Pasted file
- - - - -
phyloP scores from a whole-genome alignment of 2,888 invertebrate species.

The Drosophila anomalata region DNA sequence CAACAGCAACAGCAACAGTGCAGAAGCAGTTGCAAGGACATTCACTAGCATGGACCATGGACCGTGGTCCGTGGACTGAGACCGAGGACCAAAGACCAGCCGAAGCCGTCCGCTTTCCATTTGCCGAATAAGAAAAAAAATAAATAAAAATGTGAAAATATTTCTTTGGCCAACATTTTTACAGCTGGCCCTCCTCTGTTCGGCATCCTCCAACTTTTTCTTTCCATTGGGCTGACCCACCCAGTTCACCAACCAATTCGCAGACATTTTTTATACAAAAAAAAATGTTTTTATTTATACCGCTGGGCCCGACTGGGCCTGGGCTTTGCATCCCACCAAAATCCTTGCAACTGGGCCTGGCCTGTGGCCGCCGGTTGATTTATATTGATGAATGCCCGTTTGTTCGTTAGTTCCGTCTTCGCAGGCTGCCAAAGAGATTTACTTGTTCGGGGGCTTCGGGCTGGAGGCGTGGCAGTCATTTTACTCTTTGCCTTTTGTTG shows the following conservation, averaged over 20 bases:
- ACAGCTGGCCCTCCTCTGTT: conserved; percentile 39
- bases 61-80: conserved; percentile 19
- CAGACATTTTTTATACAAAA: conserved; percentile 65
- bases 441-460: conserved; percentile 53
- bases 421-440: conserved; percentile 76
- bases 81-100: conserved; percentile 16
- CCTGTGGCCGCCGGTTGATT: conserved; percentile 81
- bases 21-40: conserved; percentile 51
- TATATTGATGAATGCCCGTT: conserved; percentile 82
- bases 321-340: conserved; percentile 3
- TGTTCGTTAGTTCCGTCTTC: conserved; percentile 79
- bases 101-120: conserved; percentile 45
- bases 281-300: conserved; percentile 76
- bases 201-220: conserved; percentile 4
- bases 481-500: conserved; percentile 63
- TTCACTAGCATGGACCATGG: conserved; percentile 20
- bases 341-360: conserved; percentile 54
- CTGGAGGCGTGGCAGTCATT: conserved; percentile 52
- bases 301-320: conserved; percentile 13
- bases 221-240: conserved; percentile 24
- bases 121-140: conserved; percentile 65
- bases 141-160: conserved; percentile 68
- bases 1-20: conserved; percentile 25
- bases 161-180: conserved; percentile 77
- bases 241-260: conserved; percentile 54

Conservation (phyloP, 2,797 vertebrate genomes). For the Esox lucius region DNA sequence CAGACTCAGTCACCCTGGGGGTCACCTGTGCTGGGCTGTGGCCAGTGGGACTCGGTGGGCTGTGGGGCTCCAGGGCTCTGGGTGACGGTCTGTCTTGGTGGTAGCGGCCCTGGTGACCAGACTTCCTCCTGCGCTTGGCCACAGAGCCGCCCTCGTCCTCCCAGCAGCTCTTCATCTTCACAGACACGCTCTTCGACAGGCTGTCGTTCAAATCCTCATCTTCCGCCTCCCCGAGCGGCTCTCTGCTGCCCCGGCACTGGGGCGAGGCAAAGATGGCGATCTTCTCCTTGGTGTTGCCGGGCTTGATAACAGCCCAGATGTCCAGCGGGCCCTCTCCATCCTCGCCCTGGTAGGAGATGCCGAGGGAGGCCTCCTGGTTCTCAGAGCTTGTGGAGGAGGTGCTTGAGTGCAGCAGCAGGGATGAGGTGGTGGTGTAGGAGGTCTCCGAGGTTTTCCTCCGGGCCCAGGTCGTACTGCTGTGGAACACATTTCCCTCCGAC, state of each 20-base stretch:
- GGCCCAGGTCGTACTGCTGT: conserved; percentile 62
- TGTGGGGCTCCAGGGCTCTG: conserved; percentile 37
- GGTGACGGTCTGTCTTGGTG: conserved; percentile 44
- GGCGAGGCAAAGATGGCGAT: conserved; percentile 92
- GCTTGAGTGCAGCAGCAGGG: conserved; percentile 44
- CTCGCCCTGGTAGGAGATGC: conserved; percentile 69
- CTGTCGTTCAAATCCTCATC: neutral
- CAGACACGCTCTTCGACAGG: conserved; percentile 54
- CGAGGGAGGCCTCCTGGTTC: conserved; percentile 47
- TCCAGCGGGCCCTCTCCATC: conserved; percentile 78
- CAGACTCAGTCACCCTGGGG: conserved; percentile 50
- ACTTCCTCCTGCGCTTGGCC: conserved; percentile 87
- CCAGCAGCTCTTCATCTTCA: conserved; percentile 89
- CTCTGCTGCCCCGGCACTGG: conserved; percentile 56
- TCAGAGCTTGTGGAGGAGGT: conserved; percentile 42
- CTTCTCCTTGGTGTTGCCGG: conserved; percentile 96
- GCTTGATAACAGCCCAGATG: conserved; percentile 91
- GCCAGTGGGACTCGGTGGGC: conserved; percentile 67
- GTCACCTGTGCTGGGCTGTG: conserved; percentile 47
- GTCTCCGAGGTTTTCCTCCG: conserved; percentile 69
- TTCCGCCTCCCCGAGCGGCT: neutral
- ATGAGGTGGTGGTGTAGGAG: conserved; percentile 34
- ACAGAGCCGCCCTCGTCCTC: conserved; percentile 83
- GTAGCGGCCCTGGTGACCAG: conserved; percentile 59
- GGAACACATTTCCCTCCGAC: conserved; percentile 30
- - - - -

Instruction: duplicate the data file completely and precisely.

phyloP scores from a whole-genome alignment of 2,888 invertebrate species.

The Drosophila anomalata region DNA sequence CAACAGCAACAGCAACAGTGCAGAAGCAGTTGCAAGGACATTCACTAGCATGGACCATGGACCGTGGTCCGTGGACTGAGACCGAGGACCAAAGACCAGCCGAAGCCGTCCGCTTTCCATTTGCCGAATAAGAAAAAAAATAAATAAAAATGTGAAAATATTTCTTTGGCCAACATTTTTACAGCTGGCCCTCCTCTGTTCGGCATCCTCCAACTTTTTCTTTCCATTGGGCTGACCCACCCAGTTCACCAACCAATTCGCAGACATTTTTTATACAAAAAAAAATGTTTTTATTTATACCGCTGGGCCCGACTGGGCCTGGGCTTTGCATCCCACCAAAATCCTTGCAACTGGGCCTGGCCTGTGGCCGCCGGTTGATTTATATTGATGAATGCCCGTTTGTTCGTTAGTTCCGTCTTCGCAGGCTGCCAAAGAGATTTACTTGTTCGGGGGCTTCGGGCTGGAGGCGTGGCAGTCATTTTACTCTTTGCCTTTTGTTG shows the following conservation, averaged over 20 bases:
- ACAGCTGGCCCTCCTCTGTT: conserved; percentile 39
- bases 61-80: conserved; percentile 19
- CAGACATTTTTTATACAAAA: conserved; percentile 65
- bases 441-460: conserved; percentile 53
- bases 421-440: conserved; percentile 76
- bases 81-100: conserved; percentile 16
- CCTGTGGCCGCCGGTTGATT: conserved; percentile 81
- bases 21-40: conserved; percentile 51
- TATATTGATGAATGCCCGTT: conserved; percentile 82
- bases 321-340: conserved; percentile 3
- TGTTCGTTAGTTCCGTCTTC: conserved; percentile 79
- bases 101-120: conserved; percentile 45
- bases 281-300: conserved; percentile 76
- bases 201-220: conserved; percentile 4
- bases 481-500: conserved; percentile 63
- TTCACTAGCATGGACCATGG: conserved; percentile 20
- bases 341-360: conserved; percentile 54
- CTGGAGGCGTGGCAGTCATT: conserved; percentile 52
- bases 301-320: conserved; percentile 13
- bases 221-240: conserved; percentile 24
- bases 121-140: conserved; percentile 65
- bases 141-160: conserved; percentile 68
- bases 1-20: conserved; percentile 25
- bases 161-180: conserved; percentile 77
- bases 241-260: conserved; percentile 54

Conservation (phyloP, 2,797 vertebrate genomes). For the Esox lucius region DNA sequence CAGACTCAGTCACCCTGGGGGTCACCTGTGCTGGGCTGTGGCCAGTGGGACTCGGTGGGCTGTGGGGCTCCAGGGCTCTGGGTGACGGTCTGTCTTGGTGGTAGCGGCCCTGGTGACCAGACTTCCTCCTGCGCTTGGCCACAGAGCCGCCCTCGTCCTCCCAGCAGCTCTTCATCTTCACAGACACGCTCTTCGACAGGCTGTCGTTCAAATCCTCATCTTCCGCCTCCCCGAGCGGCTCTCTGCTGCCCCGGCACTGGGGCGAGGCAAAGATGGCGATCTTCTCCTTGGTGTTGCCGGGCTTGATAACAGCCCAGATGTCCAGCGGGCCCTCTCCATCCTCGCCCTGGTAGGAGATGCCGAGGGAGGCCTCCTGGTTCTCAGAGCTTGTGGAGGAGGTGCTTGAGTGCAGCAGCAGGGATGAGGTGGTGGTGTAGGAGGTCTCCGAGGTTTTCCTCCGGGCCCAGGTCGTACTGCTGTGGAACACATTTCCCTCCGAC, state of each 20-base stretch:
- GGCCCAGGTCGTACTGCTGT: conserved; percentile 62
- TGTGGGGCTCCAGGGCTCTG: conserved; percentile 37
- GGTGACGGTCTGTCTTGGTG: conserved; percentile 44
- GGCGAGGCAAAGATGGCGAT: conserved; percentile 92
- GCTTGAGTGCAGCAGCAGGG: conserved; percentile 44
- CTCGCCCTGGTAGGAGATGC: conserved; percentile 69
- CTGTCGTTCAAATCCTCATC: neutral
- CAGACACGCTCTTCGACAGG: conserved; percentile 54
- CGAGGGAGGCCTCCTGGTTC: conserved; percentile 47
- TCCAGCGGGCCCTCTCCATC: conserved; percentile 78
- CAGACTCAGTCACCCTGGGG: conserved; percentile 50
- ACTTCCTCCTGCGCTTGGCC: conserved; percentile 87
- CCAGCAGCTCTTCATCTTCA: conserved; percentile 89
- CTCTGCTGCCCCGGCACTGG: conserved; percentile 56
- TCAGAGCTTGTGGAGGAGGT: conserved; percentile 42
- CTTCTCCTTGGTGTTGCCGG: conserved; percentile 96
- GCTTGATAACAGCCCAGATG: conserved; percentile 91
- GCCAGTGGGACTCGGTGGGC: conserved; percentile 67
- GTCACCTGTGCTGGGCTGTG: conserved; percentile 47
- GTCTCCGAGGTTTTCCTCCG: conserved; percentile 69
- TTCCGCCTCCCCGAGCGGCT: neutral
- ATGAGGTGGTGGTGTAGGAG: conserved; percentile 34
- ACAGAGCCGCCCTCGTCCTC: conserved; percentile 83
- GTAGCGGCCCTGGTGACCAG: conserved; percentile 59
- GGAACACATTTCCCTCCGAC: conserved; percentile 30